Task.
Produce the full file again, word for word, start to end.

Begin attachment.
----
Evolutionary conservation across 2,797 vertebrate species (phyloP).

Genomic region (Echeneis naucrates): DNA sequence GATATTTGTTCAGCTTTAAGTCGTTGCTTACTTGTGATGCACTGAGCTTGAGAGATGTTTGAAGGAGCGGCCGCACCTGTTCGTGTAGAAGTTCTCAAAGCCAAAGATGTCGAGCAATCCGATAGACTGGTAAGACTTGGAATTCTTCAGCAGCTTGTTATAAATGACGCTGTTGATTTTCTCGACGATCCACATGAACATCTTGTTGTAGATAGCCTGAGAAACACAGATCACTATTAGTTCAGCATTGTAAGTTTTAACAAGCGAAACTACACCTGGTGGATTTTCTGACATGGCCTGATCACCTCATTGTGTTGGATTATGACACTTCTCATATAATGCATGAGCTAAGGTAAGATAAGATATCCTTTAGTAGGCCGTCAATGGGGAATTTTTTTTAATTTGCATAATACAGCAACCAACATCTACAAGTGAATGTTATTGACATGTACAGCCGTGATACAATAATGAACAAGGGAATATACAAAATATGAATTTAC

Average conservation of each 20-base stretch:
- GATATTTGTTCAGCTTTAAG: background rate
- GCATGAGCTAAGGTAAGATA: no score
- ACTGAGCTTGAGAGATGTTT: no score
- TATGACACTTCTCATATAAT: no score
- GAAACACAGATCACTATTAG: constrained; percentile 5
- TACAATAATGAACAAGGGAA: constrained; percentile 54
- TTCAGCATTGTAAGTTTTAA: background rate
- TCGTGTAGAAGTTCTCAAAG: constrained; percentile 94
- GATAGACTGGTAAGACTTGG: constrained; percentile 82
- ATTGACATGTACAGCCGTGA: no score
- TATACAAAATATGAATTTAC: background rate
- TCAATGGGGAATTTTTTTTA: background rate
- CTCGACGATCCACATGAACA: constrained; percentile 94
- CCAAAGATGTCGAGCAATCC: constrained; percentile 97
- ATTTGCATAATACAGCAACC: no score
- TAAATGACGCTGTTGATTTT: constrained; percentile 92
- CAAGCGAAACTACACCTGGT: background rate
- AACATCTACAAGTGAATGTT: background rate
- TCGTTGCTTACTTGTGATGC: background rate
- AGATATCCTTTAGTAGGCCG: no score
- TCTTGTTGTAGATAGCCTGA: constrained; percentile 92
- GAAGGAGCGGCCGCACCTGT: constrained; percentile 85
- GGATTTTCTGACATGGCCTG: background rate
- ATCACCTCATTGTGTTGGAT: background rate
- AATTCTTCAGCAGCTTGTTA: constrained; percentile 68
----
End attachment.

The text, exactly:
Evolutionary conservation across 2,797 vertebrate species (phyloP).

Genomic region (Echeneis naucrates): DNA sequence GATATTTGTTCAGCTTTAAGTCGTTGCTTACTTGTGATGCACTGAGCTTGAGAGATGTTTGAAGGAGCGGCCGCACCTGTTCGTGTAGAAGTTCTCAAAGCCAAAGATGTCGAGCAATCCGATAGACTGGTAAGACTTGGAATTCTTCAGCAGCTTGTTATAAATGACGCTGTTGATTTTCTCGACGATCCACATGAACATCTTGTTGTAGATAGCCTGAGAAACACAGATCACTATTAGTTCAGCATTGTAAGTTTTAACAAGCGAAACTACACCTGGTGGATTTTCTGACATGGCCTGATCACCTCATTGTGTTGGATTATGACACTTCTCATATAATGCATGAGCTAAGGTAAGATAAGATATCCTTTAGTAGGCCGTCAATGGGGAATTTTTTTTAATTTGCATAATACAGCAACCAACATCTACAAGTGAATGTTATTGACATGTACAGCCGTGATACAATAATGAACAAGGGAATATACAAAATATGAATTTAC

Average conservation of each 20-base stretch:
- GATATTTGTTCAGCTTTAAG: background rate
- GCATGAGCTAAGGTAAGATA: no score
- ACTGAGCTTGAGAGATGTTT: no score
- TATGACACTTCTCATATAAT: no score
- GAAACACAGATCACTATTAG: constrained; percentile 5
- TACAATAATGAACAAGGGAA: constrained; percentile 54
- TTCAGCATTGTAAGTTTTAA: background rate
- TCGTGTAGAAGTTCTCAAAG: constrained; percentile 94
- GATAGACTGGTAAGACTTGG: constrained; percentile 82
- ATTGACATGTACAGCCGTGA: no score
- TATACAAAATATGAATTTAC: background rate
- TCAATGGGGAATTTTTTTTA: background rate
- CTCGACGATCCACATGAACA: constrained; percentile 94
- CCAAAGATGTCGAGCAATCC: constrained; percentile 97
- ATTTGCATAATACAGCAACC: no score
- TAAATGACGCTGTTGATTTT: constrained; percentile 92
- CAAGCGAAACTACACCTGGT: background rate
- AACATCTACAAGTGAATGTT: background rate
- TCGTTGCTTACTTGTGATGC: background rate
- AGATATCCTTTAGTAGGCCG: no score
- TCTTGTTGTAGATAGCCTGA: constrained; percentile 92
- GAAGGAGCGGCCGCACCTGT: constrained; percentile 85
- GGATTTTCTGACATGGCCTG: background rate
- ATCACCTCATTGTGTTGGAT: background rate
- AATTCTTCAGCAGCTTGTTA: constrained; percentile 68